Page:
The protagonist of our tale is Hugo Cabaret, an orphaned boy living with his uncle and working as a clock smith inside the walls of a Paris train station. His drunken uncle disappeared some time ago and Hugo has been left to fend for himself, stealing food for hunger and toys for parts, as he tries to reassemble a robot he feels holds a message from his deceased father for him to discover. Along the way he meets a curmudgeon toy store owner and his adopted daughter, must avoid the station inspector and his dog at every turn, and observes the lives of some local shop owners as they go about their everyday life. As Hugo gets closer to assembling his robot, or “automaton”, he begins to uncover a world both he and the viewer couldn’t have imagined existed right under our noses.
First things first, this isn’t a “kids” movie.
It is perfectly appropriate for children to come and enjoy, they will surely find much of the film appealing, but this certainly isn’t the film the commercials are selling. The film dragged a bit for me in the latter part of the first act, but upon finishing the film I think this was solely due to my expectations of the film. This isn’t about kids finding an extraordinary fantastical adventure in a story book or unlocking it with their minds. It is about discovering the amazing fantasies that were always there for us to enjoy, we just didn’t know they were there. Without spoiling too much, the film divulges into the world of early cinema and this story’s roots in reality allow for Scorsese to teach about and recreate some lost magic of cinema.
As I mentioned in the intro, the 3D in this film is spectacular. The way Scorsese uses the format is a revelation and is a testament to what the format can do for the art form. Every shot is framed with the 3D camera in mind and the results are stunning. Hugo’s world between the walls is a visual playground and Scorsese uses the digital camera to create some truly spectacular shots. The opening sequence before the title card lets you know that you are in for something special and the subsequent film does not disappoint.
Scorsese really shines in the film’s third act as he gets to recreate the world of old school filmmaking and it is truly magical to watch how things were done back then. As someone who is rather unexposed to the work of George’s Méliès, the third act is just a treat that keeps on giving and features a cinema field trip of sorts as Scorsese displays his wonderful filmmaking that we have come to expect. Scorsese also calls upon his often collaborator, Howard Shore, to score the picture and his work doesn’t disappoint. Fittingly Parisian, the score carries the film along in a number of moments as Scorsese lets his visuals and the score tell the story. The effect is a joy to experience and I think you will find it hard to resist being sucked into this world.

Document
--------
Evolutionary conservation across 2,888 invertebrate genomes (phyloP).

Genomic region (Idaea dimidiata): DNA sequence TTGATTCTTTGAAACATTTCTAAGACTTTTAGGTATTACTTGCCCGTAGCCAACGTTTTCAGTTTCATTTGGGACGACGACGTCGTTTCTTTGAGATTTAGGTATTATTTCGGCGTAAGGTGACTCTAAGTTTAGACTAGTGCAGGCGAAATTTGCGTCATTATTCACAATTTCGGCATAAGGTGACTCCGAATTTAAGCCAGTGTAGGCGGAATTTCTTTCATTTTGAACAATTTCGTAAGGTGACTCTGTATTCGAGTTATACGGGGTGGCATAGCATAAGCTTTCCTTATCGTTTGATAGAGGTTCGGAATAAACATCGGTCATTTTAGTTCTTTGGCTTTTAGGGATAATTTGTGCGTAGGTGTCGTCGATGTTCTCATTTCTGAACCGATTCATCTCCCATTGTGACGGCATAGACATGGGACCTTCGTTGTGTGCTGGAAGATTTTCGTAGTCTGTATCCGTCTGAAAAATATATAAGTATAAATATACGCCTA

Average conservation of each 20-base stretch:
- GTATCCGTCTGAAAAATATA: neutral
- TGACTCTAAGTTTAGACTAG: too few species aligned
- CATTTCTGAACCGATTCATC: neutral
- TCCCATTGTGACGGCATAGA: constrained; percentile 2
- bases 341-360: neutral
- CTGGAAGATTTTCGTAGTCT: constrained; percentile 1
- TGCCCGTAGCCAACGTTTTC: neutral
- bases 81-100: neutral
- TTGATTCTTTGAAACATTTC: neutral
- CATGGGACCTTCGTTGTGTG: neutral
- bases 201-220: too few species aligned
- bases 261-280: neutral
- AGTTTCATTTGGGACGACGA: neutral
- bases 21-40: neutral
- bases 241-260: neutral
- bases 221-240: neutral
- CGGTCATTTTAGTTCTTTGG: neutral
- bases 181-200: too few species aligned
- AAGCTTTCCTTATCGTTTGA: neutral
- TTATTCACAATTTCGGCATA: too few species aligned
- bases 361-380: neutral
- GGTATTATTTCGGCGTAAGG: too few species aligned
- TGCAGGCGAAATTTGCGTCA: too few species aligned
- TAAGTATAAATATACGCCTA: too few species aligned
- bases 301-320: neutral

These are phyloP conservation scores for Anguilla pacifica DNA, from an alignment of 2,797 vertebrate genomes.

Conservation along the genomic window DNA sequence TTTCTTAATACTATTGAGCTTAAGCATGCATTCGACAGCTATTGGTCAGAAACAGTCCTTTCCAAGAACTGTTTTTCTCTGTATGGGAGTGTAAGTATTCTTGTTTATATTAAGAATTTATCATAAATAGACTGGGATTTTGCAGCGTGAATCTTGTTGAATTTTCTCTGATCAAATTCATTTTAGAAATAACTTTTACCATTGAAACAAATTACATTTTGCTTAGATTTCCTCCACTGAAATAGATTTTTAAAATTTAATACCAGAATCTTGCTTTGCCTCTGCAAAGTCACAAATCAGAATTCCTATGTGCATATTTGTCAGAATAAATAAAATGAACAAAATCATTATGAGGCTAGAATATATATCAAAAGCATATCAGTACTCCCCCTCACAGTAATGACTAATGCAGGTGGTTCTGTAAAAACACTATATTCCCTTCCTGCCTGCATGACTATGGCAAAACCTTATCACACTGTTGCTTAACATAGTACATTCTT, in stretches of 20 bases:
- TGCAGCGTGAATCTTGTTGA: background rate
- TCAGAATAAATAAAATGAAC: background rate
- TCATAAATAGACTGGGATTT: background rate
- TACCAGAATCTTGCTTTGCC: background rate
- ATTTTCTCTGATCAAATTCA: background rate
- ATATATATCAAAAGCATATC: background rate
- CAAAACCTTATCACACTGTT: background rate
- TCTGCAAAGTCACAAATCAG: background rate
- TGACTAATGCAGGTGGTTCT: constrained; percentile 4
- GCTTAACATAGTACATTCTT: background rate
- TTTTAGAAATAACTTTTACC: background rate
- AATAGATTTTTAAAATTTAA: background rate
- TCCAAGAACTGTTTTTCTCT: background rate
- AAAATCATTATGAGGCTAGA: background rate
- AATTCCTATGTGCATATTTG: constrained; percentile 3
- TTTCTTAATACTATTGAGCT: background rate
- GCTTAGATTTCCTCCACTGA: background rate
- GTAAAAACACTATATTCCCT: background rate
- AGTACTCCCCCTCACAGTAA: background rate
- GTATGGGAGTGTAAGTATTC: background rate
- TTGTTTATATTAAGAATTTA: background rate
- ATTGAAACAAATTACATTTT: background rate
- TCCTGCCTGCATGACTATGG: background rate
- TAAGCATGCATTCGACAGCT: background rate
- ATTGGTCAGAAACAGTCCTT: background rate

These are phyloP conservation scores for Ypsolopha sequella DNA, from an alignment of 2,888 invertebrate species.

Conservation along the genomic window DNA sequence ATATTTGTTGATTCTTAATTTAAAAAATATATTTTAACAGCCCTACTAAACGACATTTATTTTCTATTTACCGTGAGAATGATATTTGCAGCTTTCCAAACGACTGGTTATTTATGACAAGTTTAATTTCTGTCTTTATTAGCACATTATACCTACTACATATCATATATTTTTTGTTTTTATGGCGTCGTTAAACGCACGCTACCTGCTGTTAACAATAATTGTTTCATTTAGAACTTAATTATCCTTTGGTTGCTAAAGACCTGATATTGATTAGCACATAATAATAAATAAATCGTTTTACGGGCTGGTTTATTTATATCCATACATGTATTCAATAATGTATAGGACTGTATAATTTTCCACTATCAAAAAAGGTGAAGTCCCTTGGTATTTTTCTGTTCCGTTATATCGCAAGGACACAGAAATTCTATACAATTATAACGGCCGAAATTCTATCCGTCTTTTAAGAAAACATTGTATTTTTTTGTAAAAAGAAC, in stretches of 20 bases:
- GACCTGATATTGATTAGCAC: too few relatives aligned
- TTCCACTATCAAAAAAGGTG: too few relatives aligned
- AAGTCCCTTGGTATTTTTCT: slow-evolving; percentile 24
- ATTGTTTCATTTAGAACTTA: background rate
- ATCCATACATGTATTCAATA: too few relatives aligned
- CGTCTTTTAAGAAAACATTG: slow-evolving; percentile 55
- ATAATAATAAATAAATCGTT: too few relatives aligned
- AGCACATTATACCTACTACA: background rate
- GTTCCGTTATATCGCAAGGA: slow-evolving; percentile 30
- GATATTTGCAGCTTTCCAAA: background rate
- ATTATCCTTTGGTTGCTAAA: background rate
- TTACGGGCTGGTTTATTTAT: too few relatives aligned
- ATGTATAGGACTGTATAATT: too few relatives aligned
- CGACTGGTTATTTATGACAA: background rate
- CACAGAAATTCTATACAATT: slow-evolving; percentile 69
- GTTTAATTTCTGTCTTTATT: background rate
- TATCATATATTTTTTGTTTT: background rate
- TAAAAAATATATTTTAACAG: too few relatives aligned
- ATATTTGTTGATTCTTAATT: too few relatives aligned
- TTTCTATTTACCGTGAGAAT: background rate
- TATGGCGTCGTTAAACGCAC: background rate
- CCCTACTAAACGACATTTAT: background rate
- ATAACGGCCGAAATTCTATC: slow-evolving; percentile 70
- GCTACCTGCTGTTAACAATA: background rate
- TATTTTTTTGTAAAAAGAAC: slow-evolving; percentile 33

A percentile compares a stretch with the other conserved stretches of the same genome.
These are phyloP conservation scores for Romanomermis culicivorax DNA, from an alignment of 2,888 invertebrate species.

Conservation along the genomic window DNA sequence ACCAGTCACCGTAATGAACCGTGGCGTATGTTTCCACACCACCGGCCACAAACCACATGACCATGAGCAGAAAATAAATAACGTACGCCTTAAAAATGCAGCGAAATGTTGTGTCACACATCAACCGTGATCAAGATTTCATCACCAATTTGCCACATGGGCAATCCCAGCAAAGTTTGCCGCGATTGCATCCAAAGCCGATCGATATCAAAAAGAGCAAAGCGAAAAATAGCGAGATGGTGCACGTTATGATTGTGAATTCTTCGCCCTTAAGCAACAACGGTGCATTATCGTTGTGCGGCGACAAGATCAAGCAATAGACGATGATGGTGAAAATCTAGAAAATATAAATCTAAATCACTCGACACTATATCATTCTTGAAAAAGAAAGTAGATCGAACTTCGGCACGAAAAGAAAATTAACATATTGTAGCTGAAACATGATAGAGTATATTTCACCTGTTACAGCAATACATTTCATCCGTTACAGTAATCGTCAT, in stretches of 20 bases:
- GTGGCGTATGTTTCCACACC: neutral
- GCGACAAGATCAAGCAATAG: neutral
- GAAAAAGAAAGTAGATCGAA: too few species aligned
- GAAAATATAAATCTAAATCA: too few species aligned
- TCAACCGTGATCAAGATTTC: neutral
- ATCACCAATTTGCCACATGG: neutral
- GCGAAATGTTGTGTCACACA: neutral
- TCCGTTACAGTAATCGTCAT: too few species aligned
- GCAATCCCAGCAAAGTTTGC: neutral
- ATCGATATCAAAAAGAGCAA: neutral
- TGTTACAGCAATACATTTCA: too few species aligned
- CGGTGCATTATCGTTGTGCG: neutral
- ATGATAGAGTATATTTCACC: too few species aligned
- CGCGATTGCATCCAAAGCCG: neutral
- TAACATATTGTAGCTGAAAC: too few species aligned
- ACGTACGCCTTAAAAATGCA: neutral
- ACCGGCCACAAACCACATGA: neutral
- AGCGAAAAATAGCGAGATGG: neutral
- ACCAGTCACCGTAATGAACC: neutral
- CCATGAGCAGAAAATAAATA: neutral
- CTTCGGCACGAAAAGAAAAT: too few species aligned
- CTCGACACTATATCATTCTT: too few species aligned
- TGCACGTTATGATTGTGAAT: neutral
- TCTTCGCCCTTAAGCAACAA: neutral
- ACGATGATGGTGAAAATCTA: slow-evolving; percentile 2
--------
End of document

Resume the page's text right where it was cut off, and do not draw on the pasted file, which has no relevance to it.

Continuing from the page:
Acting wise, things are quite good with some great work from its child stars. Asa Butterfield is a relative newcomer but he shows next to no weakness here. Complementing him nicely is the always great Chloë Moretz who continues to show us why she might be the next great female star. Ben Kingsley is wonderful as the toy shop owner and he gets to show some real youth and charisma in the film’s third act. Sacha Baron Cohen provides some nice laughs as the bumbling inspector, but sadly his character, along with all of the other train station workers, are severely marginalized and we don’t really get to know them. Helen McCroy is poignant in the third act, Ray Winstone is criminally under used, along with Jude Law and Emily Mortimer, and I just wish they all had something more to do. Lastly, Michael Stuhlbarg is a real treat as a film professor and he really helps the film’s third act come together.
In the end, Hugo is a film full of magical moments and constant visual wonder. Displaying fantastic visuals and excellent 3D the film is not to be missed in theaters. It might take a bit for the film to get where it really wants to go, but I imagine subsequent viewings will alleviate almost any problems I had pacing wise. A film appropriate for children, but meant to be adored by film fans, Hugo is a bit of a gem. It is also unlike almost anything you have ever seen in cinema. A mash up of old and new wonderfully sewn together by the master Scorsese. See it.
Hugo is an A-